Han Solo at Star’s End Comic Strip.
Only the first story was adapted into a comic strip, later turned into a comic book and colored by Dark Horse Comics. As a comic strip in and of itself its a decent story but as an adaptation it suffered in 2 ways.
While the line art is generally good in this, it suffers some that the artist had apparently not seen the movie in awhile. Everyone who has will remember the Falcon’s game board and know its round and surrounded by a couch. It is not a flat square table with a regular Earth game of checkers.
The second issue is specifically for those who read the books. If you only read the comic it may not matter. But the entire opening is cut short and altered, perhaps its too long or difficult to illustrate. At the end, the story is altered drastically in how they escape. Again maybe they thought it more exciting or easy to illustrate. Or maybe they just had a limit of how many strips they could do and couldn’t fit it in. All told though as an adaptation it suffers for it. Also is the detail that trianni don’t wear clothes according to the book. Why they felt a need to clothe them in the comic might be explained by modesty standards, but only if one ignores that Chewie is also furry and has none.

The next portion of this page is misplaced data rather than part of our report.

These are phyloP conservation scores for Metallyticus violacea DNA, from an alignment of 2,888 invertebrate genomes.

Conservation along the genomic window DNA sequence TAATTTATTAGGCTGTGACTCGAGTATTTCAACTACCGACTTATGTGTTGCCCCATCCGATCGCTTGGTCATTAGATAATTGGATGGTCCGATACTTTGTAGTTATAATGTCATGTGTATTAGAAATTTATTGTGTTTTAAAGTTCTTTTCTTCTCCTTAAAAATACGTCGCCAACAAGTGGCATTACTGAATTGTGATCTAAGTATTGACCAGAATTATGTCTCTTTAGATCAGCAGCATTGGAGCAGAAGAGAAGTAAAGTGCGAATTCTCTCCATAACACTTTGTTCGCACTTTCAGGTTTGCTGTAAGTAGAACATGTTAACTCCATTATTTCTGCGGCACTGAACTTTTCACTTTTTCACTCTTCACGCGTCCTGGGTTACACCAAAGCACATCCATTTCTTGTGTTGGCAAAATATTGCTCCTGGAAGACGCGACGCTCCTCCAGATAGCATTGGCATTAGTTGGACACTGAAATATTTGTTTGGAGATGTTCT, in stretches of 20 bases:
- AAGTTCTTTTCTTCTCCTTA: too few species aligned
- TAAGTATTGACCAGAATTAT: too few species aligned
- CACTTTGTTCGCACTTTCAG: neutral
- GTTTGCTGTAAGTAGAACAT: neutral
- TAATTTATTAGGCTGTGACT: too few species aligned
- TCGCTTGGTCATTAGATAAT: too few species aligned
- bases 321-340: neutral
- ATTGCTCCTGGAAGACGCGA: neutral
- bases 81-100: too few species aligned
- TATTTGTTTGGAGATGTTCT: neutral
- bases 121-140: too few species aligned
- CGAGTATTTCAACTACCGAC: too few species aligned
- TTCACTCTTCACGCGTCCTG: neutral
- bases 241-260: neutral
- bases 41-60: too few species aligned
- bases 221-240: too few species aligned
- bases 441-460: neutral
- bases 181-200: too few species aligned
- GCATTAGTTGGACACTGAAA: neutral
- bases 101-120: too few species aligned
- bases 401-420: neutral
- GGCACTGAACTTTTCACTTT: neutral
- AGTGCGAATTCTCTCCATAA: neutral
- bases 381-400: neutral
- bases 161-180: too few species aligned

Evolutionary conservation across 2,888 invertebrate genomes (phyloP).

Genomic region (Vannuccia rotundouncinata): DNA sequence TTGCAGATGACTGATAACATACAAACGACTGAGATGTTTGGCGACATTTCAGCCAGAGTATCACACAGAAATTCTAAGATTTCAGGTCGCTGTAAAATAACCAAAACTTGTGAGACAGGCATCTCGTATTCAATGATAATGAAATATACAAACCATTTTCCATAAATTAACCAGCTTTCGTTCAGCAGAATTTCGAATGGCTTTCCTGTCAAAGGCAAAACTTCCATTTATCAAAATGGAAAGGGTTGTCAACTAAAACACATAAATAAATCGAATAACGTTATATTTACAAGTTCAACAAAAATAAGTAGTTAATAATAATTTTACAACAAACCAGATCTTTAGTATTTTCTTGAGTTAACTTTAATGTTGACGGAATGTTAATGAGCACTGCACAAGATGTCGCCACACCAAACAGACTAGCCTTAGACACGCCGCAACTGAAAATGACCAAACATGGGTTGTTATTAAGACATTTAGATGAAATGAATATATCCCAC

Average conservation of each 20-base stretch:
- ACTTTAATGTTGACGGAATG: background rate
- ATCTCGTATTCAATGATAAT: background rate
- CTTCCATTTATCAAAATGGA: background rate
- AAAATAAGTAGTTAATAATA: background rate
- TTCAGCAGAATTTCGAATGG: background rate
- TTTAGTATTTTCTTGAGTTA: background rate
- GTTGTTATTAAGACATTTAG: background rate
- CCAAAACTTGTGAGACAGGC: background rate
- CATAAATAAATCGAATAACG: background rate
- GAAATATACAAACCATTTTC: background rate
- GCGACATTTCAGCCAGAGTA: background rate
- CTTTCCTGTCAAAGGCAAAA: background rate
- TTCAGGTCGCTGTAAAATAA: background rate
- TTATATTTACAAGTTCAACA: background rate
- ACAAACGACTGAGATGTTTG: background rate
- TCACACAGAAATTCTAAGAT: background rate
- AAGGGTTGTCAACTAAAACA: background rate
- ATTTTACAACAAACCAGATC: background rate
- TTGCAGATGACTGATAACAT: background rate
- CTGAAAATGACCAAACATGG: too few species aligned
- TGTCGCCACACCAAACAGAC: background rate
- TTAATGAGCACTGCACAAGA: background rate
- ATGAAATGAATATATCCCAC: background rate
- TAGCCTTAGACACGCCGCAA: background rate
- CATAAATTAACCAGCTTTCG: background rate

It’s a decent comic, if cheesy and dated. It’s just not a great adaptation.
Fiolla of Lorrd: Wizards of the Coast and Death in the Slave Pits of Lorrd.
It’s unfortunate that for some reason artists got her totally wrong. The one most guilty of this is Wizards of the Coast, which ignored the ‘rich brown skin’ description. They may have gotten the idea from the short story “Death in the Slave Pits of Lorrd”, a hyperspace feature that short story available only to subscribers of starwars.com. In the story Tash Arranda (of Galaxy of Fear series) is telling of an adventure where she met Fiolla. Her scribbled picture had lighter skin. This however could be the in universe equivalent of not having the right color of crayon. Wizards of the Coast chose which version to use. This is a shame. (Except for color the artwork is otherwise good.)
As it fits into the Expanded Universe, the other stories very effectively use Brian Daley’s set up. The radio drama’s he also wrote reference Han in the same way. The Ann Crispin Han Solo Trilogy brilliantly interweave with it, actually explaining why Han went to the Corporate Sector in the First place and showing it as interludes while explaining what was going on that would effect him back in the Empire. The Dark Horse comics story Agent of the Empire: Iron Eclipse, we get to see Imperial Agent Jahan Cross hire Han for helping his adventure while in the Corporate Sector (something Han says yes too since they were academy friends.) Much later, a few of people and species from these will show up as cameos in the New Jedi Order series.
West End Game also did a Han Solo and the Corporate Sector Sourcebook.
These stories were released individually in hardcover and paperback, as well as 2 omnibuses.